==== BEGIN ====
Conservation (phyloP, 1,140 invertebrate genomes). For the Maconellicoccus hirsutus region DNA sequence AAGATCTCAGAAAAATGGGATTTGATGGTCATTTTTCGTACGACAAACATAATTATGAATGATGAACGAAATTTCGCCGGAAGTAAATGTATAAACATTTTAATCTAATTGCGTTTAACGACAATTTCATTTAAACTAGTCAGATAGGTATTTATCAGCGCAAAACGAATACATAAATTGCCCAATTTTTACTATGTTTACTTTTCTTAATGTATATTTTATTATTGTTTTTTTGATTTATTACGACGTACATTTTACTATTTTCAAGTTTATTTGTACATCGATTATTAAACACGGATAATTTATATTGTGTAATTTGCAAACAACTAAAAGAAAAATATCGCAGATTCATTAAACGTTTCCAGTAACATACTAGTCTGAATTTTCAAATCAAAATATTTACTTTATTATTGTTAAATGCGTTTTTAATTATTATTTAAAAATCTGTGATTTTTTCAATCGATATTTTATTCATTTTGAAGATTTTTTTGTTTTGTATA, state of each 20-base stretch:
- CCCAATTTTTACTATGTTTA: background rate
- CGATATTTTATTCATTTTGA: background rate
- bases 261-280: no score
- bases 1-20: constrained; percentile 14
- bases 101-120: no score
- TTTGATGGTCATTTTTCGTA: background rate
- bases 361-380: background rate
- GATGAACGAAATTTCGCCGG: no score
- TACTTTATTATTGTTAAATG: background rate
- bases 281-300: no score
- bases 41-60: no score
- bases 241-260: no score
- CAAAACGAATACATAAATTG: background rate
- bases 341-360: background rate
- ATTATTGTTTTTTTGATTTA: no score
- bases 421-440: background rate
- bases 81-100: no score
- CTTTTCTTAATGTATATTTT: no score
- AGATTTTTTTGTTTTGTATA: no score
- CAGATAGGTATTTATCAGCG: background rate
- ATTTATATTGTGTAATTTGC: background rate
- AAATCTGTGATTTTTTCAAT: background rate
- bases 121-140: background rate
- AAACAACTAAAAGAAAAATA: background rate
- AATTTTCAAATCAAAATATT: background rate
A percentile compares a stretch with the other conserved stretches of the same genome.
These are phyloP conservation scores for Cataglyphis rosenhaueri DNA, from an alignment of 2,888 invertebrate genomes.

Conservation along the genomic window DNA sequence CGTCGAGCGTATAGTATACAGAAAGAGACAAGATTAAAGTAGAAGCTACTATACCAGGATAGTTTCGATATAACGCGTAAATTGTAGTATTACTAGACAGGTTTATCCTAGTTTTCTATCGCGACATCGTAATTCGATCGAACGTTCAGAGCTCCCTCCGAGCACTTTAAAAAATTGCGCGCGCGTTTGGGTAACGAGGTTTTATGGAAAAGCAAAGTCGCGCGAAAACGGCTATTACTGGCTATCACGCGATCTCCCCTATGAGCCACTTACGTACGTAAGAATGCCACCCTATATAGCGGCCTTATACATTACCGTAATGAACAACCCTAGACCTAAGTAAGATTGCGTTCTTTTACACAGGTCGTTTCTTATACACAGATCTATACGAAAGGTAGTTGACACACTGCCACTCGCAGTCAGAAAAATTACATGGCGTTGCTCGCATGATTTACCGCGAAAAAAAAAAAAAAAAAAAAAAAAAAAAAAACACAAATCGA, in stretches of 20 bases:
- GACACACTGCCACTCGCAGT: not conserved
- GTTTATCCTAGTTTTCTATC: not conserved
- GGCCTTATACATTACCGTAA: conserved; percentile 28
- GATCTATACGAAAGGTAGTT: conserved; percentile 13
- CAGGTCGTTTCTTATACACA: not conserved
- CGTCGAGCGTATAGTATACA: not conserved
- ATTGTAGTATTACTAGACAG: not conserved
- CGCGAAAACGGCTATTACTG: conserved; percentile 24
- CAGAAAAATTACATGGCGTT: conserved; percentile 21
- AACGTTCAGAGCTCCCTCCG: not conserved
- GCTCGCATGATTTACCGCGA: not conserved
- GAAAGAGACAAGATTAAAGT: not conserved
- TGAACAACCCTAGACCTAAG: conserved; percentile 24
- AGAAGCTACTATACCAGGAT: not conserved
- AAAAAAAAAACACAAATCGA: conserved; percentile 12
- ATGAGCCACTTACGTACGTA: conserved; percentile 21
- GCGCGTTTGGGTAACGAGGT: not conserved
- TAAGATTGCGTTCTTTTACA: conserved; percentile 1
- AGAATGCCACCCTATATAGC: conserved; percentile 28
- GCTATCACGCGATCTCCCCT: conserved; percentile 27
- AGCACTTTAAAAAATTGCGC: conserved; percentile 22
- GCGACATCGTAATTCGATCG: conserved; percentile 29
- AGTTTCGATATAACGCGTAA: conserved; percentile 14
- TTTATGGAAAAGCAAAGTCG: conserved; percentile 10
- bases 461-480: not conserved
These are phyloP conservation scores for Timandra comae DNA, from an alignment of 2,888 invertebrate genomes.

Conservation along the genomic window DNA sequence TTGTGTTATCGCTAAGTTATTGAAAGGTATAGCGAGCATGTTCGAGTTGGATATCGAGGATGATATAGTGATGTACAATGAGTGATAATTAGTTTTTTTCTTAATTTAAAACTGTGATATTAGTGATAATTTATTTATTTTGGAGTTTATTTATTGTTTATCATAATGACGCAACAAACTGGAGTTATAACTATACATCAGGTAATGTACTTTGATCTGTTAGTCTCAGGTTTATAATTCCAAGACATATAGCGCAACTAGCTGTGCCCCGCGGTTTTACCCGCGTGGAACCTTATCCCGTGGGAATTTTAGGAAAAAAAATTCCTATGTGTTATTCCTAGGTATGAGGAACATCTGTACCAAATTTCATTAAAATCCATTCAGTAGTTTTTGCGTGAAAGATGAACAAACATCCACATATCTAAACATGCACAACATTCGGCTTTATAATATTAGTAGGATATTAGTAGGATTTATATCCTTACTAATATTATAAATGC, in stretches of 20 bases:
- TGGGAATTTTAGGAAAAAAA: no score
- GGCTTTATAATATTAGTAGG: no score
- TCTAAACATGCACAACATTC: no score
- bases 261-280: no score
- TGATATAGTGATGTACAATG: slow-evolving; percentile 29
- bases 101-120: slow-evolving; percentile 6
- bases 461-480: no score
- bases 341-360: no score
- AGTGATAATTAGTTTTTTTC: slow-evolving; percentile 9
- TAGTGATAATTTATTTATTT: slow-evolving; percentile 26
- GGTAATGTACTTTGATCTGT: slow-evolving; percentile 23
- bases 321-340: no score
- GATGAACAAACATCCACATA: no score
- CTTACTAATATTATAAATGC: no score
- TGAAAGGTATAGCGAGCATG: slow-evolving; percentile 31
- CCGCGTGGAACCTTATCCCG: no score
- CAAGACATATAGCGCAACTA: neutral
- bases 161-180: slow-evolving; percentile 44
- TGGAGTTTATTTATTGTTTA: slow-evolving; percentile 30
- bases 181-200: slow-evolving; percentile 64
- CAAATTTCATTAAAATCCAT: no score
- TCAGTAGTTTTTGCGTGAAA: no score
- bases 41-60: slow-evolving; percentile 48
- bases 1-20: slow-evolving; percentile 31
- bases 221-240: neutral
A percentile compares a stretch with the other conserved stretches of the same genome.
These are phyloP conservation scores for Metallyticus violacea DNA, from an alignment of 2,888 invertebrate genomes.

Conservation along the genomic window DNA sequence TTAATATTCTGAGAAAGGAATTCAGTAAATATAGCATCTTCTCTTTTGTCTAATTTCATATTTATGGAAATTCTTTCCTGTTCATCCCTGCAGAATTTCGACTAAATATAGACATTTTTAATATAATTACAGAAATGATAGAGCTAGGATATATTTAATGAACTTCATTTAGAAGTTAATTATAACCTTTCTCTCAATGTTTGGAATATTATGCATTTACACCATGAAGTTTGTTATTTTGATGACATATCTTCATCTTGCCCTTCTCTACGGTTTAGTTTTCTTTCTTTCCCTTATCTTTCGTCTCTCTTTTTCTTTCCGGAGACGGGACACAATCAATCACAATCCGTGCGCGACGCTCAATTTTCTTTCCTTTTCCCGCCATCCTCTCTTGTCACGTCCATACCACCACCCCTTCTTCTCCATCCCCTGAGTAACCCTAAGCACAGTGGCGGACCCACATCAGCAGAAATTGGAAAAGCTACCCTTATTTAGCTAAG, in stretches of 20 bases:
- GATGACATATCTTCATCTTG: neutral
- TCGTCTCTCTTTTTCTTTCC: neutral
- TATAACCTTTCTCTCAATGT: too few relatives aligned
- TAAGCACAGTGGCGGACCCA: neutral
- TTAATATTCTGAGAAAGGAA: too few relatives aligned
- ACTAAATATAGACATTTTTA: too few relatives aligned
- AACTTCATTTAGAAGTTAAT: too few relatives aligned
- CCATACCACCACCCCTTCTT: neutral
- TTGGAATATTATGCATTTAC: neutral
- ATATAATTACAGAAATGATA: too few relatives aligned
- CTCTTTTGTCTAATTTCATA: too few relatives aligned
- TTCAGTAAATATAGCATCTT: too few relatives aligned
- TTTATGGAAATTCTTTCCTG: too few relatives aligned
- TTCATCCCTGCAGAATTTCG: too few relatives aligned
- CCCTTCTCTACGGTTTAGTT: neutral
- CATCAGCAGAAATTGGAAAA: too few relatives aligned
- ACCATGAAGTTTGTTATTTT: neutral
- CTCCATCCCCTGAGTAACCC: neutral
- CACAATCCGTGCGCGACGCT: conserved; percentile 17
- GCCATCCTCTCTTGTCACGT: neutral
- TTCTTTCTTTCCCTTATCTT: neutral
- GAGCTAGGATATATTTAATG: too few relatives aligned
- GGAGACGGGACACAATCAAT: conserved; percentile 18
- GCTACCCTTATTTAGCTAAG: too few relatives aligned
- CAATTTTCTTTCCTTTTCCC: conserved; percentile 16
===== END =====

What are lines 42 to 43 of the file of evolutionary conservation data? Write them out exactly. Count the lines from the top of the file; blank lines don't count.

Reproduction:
- TGAACAACCCTAGACCTAAG: conserved; percentile 24
- AGAAGCTACTATACCAGGAT: not conserved